Do We Dare Pray This Way?

I was reading an article in the latest edition of Leadership Journal.  It quotes Jim Cymbala, Pastor of Brooklyn Tabernacle and author of several books.  He says:

"The number one sin of the church in America is that its pastors and leaders are not on their knees crying out to God,  'Bring us the drug-addicted, bring us the prostitutes, bring us the destitute, bring us the gang leaders, bring us those with AIDS, bring us the people nobody else wants, whom only you can heal, and let us love them in your name until they are whole.' "

Jesus ministered to difficult, messy, troubled, challenging people.  He died for the church that we, as the church, might do the same.  I must admit, I do not pray that kind of prayer as often as I should. Let's face it, for most churches, it is much easier to have "cleaned-up" people join us than to deal with the mess we find in people's lives because of sin when it comes knocking at our door needing something.  If we're honest, we were all messes at one point because of sin.  The longer we are Christians, the easier it is to forget how sin-stained our lives really were, easier to forget that we were in the same place then that those in need of the power of the blood of Christ to cleanse are in now. 

Lord, please help us never to forget that, and Lord, please give us an endless supply of grace, mercy, compassion, patience and love so that the love of Jesus may flow out of us and impact needy lives around us.

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2 thoughts on “Do We Dare Pray This Way?

  1. Unfortunately Jim Cymbala is a bit shortsighted when it comes to HOW do you disciple the drug addict, prostitute and it just doesn’t stop there, he doesn’t even bother to put in place discipleship ministries for the Church as a whole. His emphasis primarily is events that center around making CONVERTS.Secondly, I was a part of his church for 9 yrs and was one of those former drug addicts,and when I asked why he didn’t have policies in place that were financially transparent, he told me that its not necessary. If I don’t like it that I should leave.Four months later I was fired. I was actually glad I was fired so that’s not a major beef with me, whats most upsetting is the way he manages and misappropriates funds. I was on the operations side so I saw first hand, we regularly did major and minor renovations, on company time mind you. He stayed at the best hotels, ate at the finest restaurants all on you and people like you. Not to mention the poor and elderly that from the congregation that were guilt tripped by videos of starving children in Haiti. Meanwhile, those monies were constantly being misappropriated to other endeavors. Anyway, this is a lot to digest so here’s a blog link.http://www.topix.com/forum/religion/TAK4NFJGFF607I3ED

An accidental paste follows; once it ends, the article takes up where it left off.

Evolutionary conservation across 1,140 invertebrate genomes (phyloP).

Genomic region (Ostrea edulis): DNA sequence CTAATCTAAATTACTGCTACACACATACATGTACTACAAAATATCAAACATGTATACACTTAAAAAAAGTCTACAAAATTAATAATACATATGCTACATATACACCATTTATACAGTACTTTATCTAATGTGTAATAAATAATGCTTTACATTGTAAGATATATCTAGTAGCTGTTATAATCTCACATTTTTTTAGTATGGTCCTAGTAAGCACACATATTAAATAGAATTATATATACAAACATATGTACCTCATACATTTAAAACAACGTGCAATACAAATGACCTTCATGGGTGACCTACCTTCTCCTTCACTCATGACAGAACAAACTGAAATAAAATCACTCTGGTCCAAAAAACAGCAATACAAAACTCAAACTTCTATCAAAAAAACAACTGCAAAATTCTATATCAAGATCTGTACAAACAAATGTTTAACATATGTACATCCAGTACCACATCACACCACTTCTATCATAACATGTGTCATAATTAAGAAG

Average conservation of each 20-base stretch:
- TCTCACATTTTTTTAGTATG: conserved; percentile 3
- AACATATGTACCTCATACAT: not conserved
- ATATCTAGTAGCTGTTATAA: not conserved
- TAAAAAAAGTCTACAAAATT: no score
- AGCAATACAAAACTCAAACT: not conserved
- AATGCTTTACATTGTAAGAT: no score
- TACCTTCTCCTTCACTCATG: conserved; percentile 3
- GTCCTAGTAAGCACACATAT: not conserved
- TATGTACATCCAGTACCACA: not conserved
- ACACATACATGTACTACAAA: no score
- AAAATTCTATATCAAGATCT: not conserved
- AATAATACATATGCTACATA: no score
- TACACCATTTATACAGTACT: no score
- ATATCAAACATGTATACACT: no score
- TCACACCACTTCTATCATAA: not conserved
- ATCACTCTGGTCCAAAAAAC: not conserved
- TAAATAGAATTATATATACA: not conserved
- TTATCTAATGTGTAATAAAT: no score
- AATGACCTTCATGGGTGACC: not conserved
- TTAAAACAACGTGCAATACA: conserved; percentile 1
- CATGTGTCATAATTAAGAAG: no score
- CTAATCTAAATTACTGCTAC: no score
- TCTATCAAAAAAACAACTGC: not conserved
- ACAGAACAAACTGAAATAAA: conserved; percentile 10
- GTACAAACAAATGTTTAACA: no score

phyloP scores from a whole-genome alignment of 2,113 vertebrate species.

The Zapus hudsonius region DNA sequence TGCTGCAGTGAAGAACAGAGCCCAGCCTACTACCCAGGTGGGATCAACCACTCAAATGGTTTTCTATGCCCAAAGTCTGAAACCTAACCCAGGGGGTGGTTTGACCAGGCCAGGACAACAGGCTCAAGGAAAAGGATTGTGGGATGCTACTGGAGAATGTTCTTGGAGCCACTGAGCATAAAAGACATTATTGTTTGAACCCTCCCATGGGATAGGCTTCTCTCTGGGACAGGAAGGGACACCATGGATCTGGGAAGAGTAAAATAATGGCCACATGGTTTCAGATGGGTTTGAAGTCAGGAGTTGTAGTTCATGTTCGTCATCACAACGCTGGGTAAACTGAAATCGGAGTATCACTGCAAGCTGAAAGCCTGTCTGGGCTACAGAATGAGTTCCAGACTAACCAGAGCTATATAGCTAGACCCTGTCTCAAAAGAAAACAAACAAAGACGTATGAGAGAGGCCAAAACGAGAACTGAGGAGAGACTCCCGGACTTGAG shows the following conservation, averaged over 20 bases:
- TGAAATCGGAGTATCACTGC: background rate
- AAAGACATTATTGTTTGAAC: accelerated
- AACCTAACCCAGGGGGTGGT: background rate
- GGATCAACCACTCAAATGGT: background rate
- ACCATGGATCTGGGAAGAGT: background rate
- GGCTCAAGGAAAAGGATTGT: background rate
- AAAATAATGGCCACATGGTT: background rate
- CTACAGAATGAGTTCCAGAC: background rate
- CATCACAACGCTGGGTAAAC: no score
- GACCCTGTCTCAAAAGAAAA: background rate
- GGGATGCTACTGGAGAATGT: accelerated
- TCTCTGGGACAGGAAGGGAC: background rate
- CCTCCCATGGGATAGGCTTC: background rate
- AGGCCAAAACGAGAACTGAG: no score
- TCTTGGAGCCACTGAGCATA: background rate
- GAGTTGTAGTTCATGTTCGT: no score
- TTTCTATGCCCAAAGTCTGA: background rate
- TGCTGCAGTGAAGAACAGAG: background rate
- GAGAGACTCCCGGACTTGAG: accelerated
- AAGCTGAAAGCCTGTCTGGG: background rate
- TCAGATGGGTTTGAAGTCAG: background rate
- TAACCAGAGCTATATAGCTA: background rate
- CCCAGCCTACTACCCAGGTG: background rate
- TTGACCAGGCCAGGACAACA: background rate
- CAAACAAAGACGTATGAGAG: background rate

2. Unfortunately, I think the intent of this blog post was missed. It was not designed to uplift any one ministry of any church over another. It was simply meant to remind us all as Christians that we have a responsibility as individual Christians and as churches to do the best we can in the power of Christ to minister to a lost, hurting, dying world, and share the Good News that Jesus can change lives and make people whole. His words and prayer are a good reminder of what we are called to do in every church. I am hopeful that you have found a place to serve in which you are able to do this. It sounds like your wounds still run deep in your heart after what seems to be at least a couple years being removed from the situation. “Out of the overflow of the heart, the mouth speaks (Mt 12:34).

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